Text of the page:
"The monthly cost of owning a home is still less than renting in the majority of markets, but the cost of financed homeownership is becoming dangerously disconnected with still-stagnant median incomes, driven not by shoddy underwriting practices this time around but by investors and other cash buyers who are not tethered to the typical affordability constraints," said RealtyTrac vice president Daren Blomquist in the firm's press release.
"One simply needs to look at the minimum income needed to qualify for a median-priced home in some markets to realize the extent of the disconnect between prices and incomes," Blomquist continued. "For example, in Los Angeles County, the minimum qualifying income needed to purchase a median-priced home is at more than $95,000, up from about $68,000 just a year ago."
More scary figures. What do they mean to you? If you have been saving up for a down payment and looking forward to buying a home, you had better test the waters now. There's no harm in gathering information and seeing what's available. You may be pleasantly surprised.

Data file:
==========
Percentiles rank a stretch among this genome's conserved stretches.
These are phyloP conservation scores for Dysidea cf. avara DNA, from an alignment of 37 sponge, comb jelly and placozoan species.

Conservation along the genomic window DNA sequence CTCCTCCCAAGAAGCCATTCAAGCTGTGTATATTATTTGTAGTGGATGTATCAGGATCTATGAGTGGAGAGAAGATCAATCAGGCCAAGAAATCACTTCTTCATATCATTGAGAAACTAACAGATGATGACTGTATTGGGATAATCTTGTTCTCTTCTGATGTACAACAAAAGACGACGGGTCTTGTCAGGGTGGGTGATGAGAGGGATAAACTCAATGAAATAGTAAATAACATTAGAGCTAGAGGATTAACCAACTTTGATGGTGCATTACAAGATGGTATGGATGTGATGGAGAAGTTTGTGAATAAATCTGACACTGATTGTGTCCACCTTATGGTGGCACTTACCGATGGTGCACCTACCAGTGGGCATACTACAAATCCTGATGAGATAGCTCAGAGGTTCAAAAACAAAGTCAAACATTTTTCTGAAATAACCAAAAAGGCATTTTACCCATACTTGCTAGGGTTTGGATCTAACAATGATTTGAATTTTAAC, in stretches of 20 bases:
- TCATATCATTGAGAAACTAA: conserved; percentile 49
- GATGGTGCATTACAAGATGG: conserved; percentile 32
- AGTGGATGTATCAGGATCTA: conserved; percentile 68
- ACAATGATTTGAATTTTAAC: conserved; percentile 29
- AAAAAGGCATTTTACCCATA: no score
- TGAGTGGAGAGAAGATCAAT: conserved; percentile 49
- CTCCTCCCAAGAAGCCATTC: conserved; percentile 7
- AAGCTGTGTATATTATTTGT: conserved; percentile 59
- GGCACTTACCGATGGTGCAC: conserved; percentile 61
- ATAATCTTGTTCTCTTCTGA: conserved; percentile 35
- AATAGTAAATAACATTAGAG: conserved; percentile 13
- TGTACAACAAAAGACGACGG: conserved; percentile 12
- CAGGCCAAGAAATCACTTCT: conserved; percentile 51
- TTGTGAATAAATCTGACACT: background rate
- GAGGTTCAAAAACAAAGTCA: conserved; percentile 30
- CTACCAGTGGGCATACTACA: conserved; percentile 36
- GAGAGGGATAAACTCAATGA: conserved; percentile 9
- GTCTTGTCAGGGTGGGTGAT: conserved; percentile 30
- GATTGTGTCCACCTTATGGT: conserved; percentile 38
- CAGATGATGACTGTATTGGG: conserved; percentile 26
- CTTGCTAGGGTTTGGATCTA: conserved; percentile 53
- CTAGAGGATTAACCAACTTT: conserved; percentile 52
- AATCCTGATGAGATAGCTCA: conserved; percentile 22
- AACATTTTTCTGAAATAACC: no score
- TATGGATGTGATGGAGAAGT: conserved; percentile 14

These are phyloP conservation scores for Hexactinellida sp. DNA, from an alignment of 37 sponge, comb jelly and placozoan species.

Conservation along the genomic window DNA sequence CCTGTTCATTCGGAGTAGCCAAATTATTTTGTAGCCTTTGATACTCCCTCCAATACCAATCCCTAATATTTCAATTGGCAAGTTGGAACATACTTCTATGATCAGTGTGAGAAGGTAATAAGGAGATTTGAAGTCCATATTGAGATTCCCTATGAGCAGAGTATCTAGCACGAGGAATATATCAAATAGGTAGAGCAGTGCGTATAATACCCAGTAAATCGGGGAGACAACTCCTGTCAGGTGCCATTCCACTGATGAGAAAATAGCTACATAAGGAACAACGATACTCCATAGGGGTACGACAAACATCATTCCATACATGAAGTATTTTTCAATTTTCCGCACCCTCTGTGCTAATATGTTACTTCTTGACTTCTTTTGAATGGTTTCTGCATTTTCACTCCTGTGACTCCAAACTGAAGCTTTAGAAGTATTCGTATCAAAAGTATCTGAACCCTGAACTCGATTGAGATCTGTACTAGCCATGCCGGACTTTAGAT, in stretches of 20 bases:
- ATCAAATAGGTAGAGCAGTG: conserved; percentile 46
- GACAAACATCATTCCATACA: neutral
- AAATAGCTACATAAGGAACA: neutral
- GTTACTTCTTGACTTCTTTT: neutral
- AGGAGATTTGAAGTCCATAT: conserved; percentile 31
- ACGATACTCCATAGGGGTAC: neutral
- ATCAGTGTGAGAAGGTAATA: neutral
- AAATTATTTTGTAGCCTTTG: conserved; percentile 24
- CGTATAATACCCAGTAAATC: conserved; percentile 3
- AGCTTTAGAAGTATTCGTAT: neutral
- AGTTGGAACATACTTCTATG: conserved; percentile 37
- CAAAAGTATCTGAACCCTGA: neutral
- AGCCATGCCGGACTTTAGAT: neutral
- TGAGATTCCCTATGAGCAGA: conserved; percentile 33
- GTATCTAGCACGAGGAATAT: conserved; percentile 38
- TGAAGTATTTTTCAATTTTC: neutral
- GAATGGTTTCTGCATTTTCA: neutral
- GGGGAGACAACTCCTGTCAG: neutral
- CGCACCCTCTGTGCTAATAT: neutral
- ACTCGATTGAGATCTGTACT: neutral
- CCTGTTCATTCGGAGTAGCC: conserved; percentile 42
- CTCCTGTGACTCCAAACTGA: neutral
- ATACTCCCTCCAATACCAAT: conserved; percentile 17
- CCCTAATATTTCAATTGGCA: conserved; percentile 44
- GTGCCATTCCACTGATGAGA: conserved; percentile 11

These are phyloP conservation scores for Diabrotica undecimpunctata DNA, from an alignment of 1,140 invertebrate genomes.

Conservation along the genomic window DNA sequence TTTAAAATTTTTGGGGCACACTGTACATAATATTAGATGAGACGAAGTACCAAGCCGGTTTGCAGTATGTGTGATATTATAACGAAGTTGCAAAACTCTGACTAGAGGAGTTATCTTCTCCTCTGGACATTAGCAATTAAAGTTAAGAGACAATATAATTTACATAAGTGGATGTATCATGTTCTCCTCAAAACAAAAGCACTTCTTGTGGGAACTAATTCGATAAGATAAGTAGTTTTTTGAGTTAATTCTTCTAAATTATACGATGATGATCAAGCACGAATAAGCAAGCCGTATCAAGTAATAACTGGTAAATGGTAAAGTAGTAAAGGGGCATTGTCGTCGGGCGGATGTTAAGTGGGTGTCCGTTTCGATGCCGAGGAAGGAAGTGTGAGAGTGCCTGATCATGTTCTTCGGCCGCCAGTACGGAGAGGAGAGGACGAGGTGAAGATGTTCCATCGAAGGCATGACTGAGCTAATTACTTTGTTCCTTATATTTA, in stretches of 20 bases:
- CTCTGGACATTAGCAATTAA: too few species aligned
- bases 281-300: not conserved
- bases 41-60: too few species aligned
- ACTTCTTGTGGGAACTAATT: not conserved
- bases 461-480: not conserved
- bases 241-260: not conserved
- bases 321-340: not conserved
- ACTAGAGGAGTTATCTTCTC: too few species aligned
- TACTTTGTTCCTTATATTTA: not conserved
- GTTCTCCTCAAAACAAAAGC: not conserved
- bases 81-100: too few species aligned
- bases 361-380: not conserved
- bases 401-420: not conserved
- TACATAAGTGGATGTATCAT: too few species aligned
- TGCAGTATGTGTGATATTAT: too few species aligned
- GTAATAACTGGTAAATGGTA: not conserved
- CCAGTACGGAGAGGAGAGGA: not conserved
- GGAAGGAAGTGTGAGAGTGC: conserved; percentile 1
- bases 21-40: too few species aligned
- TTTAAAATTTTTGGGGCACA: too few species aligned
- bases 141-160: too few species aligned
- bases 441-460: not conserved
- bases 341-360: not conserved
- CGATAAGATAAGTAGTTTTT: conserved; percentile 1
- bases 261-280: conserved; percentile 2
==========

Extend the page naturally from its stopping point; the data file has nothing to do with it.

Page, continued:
Wells Fargo (WFC) and JPMorgan Chase (JPM) are responding to the decline in home refinancing activity during 2013 by lowering their underwriting standards, making it easier for many people to qualify for a loan. Wells Fargo -- the nation's leading mortgage originator by volume -- has lowered its minimum FICO score for borrowers applying for loans insured by the Federal Housing Administration to 600 from 640. Do you qualify for an FHA loan? If you do, you will be able to make a much lower down payment than you would make for a conventional loan. Meeting with a mortgage lender at a bank can answer that question.
JPMorgan Chase "plans to lower LTV standards in certain markets for both jumbos and conforming mortgages to portfolio on balance sheet," Deutcshe Bank analyst Dave Rochester wrote in a note to clients on Feb. 11. A jumbo mortgage loan is one with a balance of more than $417,000, which cannot be sold by a lender to Fannie Mae (FNMA) or Freddie Mac (FMCC). A conforming loan has a balance lower than $417,000 and meets underwriting criteria allowing a bank to quickly sell the loan to Fannie or Freddie.